This is a suspenseful play of psychological gamesmanship between an older mentor and a younger, less educated but talented writer.  The psychological unfolding is filled with suspense.  Jake (Pendleton), a 50-year old photographer and bookish older guy is weary and, as the play begins, tensely avoiding Harry (Walsh), 44 years old, who, just having lost a make-do job as a doorman, penniless, pushes in to Jake’s stifling apartment looking for some money Jake owes him.

L-R Sean Walsh and Austin Pendleton. Photo Bobby Caputo

L-R Sean Walsh and Austin Pendleton. Photo Bobby Caputo

The two characters are contrasts in age and in attitudes toward life.  Jake, a photographer, seems to embrace poverty;  by the same token, he’s long ago left his wife.  Harry has had full and zesty love affairs, though in the end his girlfriends have left him because they couldn’t take his shabby existence.  Harry’s not averse to money either — on the contrary — but his sense of self, and inner conviction of his own talent,  won’t let him “bow and scrape” for it.

But, we learn gradually, Harry’s come for something beside the money he’s owed.  He’s given Jake a copy of his most recent manuscript, and he’s looking for feedback, as Jake has given in the past.  Jake, though, says he hasn’t read the manuscript, giving specious excuses that Harry, respectful as he’s always been of Jake, begins to suspect.  The play has the feel of a detective story — where the crime is psychological oppression — as Harry  pushes through toward understanding what’s behind Jake’s evasions.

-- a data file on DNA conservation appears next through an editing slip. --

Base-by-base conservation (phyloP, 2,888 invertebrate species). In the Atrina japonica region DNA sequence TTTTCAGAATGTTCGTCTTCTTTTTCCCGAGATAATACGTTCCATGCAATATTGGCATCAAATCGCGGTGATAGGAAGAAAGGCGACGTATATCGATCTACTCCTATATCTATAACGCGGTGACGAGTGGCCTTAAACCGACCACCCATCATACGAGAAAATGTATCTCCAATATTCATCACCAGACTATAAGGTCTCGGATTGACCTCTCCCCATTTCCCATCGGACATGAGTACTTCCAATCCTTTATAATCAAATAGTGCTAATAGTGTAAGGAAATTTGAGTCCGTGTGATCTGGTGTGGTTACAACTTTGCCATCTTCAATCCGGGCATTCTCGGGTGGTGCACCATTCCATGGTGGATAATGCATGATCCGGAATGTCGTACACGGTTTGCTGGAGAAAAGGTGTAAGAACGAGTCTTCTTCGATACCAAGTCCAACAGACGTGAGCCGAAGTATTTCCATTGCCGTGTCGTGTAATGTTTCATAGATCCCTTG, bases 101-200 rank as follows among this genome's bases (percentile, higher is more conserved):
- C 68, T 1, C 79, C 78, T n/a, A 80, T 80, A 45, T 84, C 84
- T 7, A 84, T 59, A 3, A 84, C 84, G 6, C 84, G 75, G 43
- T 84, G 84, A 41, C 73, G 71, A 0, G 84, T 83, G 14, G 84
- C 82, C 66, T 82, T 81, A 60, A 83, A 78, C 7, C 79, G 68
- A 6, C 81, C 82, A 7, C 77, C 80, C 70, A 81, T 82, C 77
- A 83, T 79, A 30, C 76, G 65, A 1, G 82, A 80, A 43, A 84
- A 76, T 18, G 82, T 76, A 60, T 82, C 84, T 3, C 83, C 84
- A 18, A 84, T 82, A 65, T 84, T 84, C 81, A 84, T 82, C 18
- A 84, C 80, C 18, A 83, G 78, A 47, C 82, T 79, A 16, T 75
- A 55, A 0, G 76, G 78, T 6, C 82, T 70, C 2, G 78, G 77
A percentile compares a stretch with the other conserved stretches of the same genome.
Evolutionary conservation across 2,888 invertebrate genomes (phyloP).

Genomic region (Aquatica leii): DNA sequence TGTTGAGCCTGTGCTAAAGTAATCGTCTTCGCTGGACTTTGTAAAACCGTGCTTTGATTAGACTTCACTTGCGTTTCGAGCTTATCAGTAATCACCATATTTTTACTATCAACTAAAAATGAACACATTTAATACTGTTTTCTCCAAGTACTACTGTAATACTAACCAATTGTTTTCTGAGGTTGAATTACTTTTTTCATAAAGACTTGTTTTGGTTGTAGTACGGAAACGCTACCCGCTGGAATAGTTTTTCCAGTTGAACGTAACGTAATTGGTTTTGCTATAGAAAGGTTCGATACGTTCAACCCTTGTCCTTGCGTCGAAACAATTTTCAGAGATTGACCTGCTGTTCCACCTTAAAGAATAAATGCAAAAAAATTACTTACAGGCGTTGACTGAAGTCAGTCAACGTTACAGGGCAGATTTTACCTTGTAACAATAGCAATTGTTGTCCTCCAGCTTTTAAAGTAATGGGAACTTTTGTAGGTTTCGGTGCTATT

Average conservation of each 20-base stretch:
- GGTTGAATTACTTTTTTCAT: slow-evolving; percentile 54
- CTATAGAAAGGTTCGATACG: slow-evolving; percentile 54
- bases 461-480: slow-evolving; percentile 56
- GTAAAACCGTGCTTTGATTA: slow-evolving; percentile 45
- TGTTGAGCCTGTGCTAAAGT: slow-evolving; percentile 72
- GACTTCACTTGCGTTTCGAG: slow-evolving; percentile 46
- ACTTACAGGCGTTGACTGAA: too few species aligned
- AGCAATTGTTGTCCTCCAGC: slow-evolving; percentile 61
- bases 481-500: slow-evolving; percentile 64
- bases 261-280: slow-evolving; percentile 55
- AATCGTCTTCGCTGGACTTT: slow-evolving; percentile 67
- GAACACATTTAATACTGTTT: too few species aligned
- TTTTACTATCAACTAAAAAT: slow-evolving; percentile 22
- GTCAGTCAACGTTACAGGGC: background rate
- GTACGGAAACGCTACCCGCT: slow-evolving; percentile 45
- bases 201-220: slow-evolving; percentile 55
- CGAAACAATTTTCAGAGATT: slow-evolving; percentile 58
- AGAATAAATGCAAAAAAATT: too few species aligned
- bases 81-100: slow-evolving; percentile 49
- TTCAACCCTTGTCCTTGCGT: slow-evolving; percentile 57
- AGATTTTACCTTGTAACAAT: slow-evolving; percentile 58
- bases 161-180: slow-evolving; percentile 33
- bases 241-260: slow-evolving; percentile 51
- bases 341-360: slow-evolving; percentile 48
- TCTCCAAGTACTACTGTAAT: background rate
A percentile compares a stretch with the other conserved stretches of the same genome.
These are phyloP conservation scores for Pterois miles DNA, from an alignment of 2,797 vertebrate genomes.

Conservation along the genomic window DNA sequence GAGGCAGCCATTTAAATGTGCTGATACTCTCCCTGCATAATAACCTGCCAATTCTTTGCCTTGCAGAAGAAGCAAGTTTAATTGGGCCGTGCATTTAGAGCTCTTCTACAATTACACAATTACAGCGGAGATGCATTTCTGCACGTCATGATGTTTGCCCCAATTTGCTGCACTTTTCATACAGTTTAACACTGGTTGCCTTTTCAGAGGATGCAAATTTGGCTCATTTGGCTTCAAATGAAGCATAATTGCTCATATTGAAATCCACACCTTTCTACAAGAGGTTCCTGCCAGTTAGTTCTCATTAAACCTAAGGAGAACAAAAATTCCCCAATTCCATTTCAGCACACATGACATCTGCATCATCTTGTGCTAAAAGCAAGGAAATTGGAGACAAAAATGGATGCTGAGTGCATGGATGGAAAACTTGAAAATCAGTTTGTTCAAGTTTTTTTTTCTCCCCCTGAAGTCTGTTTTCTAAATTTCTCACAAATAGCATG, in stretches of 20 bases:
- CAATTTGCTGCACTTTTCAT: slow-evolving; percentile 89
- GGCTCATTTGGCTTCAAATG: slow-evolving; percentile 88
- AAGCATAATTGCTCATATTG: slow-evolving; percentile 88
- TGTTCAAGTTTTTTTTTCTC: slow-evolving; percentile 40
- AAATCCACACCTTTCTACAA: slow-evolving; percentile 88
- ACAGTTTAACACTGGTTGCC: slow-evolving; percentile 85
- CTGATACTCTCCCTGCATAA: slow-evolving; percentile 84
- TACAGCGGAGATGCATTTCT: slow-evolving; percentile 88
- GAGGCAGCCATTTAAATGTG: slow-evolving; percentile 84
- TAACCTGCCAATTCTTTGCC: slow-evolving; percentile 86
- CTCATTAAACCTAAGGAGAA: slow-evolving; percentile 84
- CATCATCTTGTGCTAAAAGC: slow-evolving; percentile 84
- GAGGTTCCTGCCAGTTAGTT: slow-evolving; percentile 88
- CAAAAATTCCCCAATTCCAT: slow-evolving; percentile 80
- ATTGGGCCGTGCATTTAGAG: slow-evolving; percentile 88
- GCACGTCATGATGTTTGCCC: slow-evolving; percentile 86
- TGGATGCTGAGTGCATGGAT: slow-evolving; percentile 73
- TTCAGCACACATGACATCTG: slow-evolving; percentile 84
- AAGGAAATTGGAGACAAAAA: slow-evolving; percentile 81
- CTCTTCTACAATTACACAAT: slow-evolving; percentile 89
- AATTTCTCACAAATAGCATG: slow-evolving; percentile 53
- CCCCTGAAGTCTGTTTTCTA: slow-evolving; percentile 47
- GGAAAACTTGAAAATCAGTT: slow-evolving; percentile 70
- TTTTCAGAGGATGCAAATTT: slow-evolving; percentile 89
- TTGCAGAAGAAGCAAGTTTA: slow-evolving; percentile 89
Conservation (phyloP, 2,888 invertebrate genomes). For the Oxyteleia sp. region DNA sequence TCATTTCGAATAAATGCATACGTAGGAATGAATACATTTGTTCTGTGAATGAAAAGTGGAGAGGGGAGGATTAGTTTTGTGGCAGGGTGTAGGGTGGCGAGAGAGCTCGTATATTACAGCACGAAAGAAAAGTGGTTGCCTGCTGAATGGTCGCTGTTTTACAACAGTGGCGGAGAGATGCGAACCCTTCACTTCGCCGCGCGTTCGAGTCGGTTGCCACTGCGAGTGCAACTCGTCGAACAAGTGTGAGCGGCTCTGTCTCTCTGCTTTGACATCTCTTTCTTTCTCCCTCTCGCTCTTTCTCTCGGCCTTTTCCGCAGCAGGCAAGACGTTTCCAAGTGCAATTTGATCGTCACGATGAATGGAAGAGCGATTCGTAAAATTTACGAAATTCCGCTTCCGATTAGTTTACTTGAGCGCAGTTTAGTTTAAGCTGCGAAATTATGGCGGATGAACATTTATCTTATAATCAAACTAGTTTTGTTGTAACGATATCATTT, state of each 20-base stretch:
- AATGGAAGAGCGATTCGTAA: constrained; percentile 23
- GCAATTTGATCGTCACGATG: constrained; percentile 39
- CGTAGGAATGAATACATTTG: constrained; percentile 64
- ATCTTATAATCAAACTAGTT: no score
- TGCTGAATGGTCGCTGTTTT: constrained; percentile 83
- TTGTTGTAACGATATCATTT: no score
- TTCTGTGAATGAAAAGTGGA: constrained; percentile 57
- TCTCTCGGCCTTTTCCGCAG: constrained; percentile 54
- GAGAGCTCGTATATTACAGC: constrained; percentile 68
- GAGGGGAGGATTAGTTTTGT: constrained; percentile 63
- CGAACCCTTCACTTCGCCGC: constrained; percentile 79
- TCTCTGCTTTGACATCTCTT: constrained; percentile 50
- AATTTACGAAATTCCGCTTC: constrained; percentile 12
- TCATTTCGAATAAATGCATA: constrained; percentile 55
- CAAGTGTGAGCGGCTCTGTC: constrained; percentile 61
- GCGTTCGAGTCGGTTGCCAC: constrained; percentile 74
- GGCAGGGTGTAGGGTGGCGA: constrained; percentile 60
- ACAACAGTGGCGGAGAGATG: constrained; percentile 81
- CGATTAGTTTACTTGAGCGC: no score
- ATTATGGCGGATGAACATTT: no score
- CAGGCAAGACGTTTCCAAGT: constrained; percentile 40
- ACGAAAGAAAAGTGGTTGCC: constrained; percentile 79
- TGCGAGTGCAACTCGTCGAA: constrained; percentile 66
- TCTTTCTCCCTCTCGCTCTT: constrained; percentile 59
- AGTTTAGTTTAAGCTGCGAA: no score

Austin Pendleton conveys Jake’s evasiveness and passive-aggressive personality.  He’s a bit too old and wispy-fragile for the part, though, and comes across so eccentric and off-putting one wonders why Harry, although hungry for a mentor, was drawn to this one.  Sean Walsh on the other hand is too young for his part and too well dressed to fit the script:  he expresses effectively Harry’s growing awareness of the truths about Jake, but one doesn’t feel the grinding experience of early promise followed by an awful long wait for something else good to happen in his writing career, nor of loves won and lost.  His Harry is a generic lower class stud with a “Brooklyn accent” — method acting from the outside

In this play of vivid and contrasting characterizations and high personal stakes, every word counts:  the dialog is so pointed it heightens the sense of tension and suspense. Some lines are so revelatory they made me gasp. This is a welcome revival of a play that has drawn several fine actors in the past, including in an independent film with Jake played by Jerry Orbach and Harry by Al Pacino, who also did the part on Broadway.  Chinese Coffee is a small, tight, hold-your-breath classic.

Chinese Coffee plays at the Roy Arias Stage II Theater on West 43rd Street in Manhattan through October 3, 2014.

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